Note added February 11, 2002: I'm not changing
anything in the rest of this review - I'll leave it as it was first
posted some years ago. This is just an update to say two things:
Ta Yü is a beautiful game, both to look and to
play. Although a theme is mentioned in the rules (draining a flood in
the center of the board by creating rivers to the edges), it is only
weakly implemented - this is very much an abstract game, but an
excellent one. While primarily aimed at two players, it works very
well with four in a partnership game. In fact, I think I like the
partnership game better than the two-player. There are also rules
included for a three-player variant which sound interesting, but I
haven't tried yet. I'm not sure why the designer didn't include a
six-player variant also - the three-player version with partners. I
think this would be an excellent game, and am looking forward to
trying it. It may be too long between turns, but I'll find out on my
The rest of this article was written in June of 1999.
- This game has withstood the test of time far better than I had
even hoped. I play it regularly with hardcore gamers, and also
have played it with many non-gamers. It has been extremely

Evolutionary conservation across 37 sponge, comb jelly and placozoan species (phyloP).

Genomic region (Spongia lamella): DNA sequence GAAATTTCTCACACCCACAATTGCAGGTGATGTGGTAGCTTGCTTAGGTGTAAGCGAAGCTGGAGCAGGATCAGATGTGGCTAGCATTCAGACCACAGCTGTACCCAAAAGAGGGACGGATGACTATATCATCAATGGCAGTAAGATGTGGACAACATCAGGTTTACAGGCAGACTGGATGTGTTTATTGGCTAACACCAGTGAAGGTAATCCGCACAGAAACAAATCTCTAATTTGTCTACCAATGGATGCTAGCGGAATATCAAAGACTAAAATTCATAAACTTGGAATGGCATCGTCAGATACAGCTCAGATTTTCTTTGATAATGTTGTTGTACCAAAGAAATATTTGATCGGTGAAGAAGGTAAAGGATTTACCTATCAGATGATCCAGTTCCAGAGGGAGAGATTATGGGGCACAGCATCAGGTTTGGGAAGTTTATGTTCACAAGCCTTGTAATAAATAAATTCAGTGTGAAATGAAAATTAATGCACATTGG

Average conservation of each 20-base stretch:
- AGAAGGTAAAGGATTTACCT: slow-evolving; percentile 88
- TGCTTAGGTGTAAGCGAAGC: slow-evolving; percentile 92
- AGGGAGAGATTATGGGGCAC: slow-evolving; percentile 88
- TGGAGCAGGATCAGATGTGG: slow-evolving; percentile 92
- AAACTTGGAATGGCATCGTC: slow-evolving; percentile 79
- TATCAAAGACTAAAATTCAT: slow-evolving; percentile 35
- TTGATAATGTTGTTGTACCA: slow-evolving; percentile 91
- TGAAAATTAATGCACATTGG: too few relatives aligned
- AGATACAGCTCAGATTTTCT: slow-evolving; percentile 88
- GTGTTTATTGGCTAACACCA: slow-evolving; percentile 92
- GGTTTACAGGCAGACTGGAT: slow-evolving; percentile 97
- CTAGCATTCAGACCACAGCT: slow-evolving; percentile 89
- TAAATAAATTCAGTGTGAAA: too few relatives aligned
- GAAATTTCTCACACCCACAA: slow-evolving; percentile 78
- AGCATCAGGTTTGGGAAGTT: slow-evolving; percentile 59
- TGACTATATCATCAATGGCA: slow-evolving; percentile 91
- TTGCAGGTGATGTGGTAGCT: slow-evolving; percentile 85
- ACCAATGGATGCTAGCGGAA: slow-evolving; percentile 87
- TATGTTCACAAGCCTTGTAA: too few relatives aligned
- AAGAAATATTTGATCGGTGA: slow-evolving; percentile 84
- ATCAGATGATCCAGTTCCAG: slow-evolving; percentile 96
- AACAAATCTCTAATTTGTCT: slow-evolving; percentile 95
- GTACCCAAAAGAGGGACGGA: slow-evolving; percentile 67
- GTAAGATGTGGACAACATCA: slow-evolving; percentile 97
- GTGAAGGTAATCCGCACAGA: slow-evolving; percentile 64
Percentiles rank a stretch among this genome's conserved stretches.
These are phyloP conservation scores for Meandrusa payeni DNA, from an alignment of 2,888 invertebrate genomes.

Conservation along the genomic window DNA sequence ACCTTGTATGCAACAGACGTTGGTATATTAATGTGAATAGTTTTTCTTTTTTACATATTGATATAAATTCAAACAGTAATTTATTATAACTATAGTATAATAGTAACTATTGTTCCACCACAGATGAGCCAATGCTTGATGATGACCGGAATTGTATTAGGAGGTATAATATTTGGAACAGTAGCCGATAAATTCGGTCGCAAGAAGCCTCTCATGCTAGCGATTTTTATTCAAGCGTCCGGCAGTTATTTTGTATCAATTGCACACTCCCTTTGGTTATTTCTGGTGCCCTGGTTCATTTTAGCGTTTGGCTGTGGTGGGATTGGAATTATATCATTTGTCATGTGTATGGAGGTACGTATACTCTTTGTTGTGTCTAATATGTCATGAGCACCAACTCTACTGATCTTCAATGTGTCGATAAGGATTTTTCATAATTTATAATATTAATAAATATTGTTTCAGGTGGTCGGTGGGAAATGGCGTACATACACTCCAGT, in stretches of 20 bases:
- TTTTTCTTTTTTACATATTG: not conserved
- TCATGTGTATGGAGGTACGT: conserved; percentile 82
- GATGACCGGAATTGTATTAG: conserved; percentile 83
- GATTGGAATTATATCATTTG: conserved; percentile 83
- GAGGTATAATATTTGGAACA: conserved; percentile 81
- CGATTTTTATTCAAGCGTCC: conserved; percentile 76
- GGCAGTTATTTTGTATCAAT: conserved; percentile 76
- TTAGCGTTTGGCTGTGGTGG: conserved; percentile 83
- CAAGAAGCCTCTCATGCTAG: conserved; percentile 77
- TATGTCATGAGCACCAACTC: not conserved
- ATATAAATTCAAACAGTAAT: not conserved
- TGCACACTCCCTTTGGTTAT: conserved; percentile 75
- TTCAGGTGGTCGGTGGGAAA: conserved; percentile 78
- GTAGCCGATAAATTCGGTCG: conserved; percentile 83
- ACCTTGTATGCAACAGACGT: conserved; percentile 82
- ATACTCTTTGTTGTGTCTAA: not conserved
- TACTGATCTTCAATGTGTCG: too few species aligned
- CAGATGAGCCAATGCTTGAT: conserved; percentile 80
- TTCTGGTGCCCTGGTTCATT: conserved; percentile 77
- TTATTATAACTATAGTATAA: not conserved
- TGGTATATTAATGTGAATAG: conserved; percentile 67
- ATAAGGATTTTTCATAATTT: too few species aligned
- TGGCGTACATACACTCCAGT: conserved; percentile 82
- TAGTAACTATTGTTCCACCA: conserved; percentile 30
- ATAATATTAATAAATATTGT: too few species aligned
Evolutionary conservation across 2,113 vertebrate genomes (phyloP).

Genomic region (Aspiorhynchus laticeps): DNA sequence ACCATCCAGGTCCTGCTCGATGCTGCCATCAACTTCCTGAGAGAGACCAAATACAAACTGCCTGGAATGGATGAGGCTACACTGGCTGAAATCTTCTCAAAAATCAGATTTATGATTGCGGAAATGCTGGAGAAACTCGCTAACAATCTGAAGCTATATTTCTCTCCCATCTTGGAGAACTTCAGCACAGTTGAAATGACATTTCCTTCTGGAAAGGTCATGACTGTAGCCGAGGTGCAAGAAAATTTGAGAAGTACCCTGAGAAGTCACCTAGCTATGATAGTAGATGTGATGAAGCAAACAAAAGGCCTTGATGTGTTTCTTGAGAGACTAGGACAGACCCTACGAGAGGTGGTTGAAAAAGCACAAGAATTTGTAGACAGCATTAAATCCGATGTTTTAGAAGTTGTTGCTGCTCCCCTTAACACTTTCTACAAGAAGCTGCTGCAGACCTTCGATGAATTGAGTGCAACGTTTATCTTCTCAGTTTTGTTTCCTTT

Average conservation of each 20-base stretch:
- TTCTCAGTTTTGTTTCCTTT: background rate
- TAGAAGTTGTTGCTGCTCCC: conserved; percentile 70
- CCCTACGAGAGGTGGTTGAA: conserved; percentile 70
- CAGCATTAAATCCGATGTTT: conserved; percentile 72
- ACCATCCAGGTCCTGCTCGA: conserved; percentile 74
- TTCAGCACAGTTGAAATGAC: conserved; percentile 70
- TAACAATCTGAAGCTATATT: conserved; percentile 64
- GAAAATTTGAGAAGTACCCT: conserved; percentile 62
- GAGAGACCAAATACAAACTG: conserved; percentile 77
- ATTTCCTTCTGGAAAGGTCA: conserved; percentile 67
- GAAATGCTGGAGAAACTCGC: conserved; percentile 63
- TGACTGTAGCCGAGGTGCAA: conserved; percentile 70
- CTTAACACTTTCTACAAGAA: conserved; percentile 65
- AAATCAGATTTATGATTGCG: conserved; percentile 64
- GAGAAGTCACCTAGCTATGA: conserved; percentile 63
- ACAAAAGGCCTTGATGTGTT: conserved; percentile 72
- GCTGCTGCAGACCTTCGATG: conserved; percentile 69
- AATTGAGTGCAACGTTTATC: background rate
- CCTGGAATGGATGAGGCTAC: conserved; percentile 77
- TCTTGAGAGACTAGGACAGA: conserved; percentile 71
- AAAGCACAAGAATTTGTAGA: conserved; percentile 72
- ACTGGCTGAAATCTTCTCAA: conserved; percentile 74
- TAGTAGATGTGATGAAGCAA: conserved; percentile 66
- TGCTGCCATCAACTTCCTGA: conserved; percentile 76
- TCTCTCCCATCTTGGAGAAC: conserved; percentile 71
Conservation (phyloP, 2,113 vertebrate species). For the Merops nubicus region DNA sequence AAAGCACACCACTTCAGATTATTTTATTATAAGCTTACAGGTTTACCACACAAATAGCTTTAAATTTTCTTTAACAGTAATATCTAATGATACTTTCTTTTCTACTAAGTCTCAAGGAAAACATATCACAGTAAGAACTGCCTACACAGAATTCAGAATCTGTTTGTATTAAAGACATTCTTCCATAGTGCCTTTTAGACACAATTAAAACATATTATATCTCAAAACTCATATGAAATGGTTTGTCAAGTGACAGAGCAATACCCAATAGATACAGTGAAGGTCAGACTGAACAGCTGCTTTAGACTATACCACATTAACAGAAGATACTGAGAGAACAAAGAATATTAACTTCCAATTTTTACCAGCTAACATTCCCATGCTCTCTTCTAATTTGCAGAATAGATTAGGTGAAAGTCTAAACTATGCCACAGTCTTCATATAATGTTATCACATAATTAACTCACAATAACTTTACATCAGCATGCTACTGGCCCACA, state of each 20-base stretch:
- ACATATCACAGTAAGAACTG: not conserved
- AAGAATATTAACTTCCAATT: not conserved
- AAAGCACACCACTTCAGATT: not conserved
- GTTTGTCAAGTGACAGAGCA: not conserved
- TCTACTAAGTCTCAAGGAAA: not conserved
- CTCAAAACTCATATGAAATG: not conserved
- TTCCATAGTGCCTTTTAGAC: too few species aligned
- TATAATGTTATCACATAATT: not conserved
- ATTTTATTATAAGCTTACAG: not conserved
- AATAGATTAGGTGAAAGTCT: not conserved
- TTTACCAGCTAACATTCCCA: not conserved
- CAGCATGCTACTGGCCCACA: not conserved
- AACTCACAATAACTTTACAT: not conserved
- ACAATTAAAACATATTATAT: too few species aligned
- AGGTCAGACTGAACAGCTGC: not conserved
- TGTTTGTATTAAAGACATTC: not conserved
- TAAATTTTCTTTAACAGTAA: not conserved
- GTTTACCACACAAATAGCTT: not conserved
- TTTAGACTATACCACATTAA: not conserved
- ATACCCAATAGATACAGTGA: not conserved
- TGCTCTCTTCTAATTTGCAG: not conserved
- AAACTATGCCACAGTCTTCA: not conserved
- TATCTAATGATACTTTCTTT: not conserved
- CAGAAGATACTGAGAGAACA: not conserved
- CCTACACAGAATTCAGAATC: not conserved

well-received by all who have tried it with me. A superb game for
introducing new people to German games!
- We now don't bother to stack the tiles. We just spread them
facedown around the board on the table. This actually increases the
skill slightly, in that you always have the choice between a tile
with or without a circle. It has another advantage over the rules as
written: set-up time is greatly reduced!
The game uses a board, attractively decorated with Chinese dragons,
consisting of 19x19 small squares. The center square is marked, and
three of the spaces along each edge are also marked as special. While
the board is attractive, the real beauty is in the 112 tiles - they
are both visually and tactilely appealing. From the back they
resemble slightly elongated dominoes. On the front, they have blue
lines ("rivers") in various patterns which are very attractive against
the ivory-colored background. The feel of them is elegant, cool, and
soothing - the game is a joy to play.
It's a game of the "connect one side of the board with the other side
of the board" type. This one is slightly different from other games of
this ilk, however. Each piece covers, in a straight line, three squares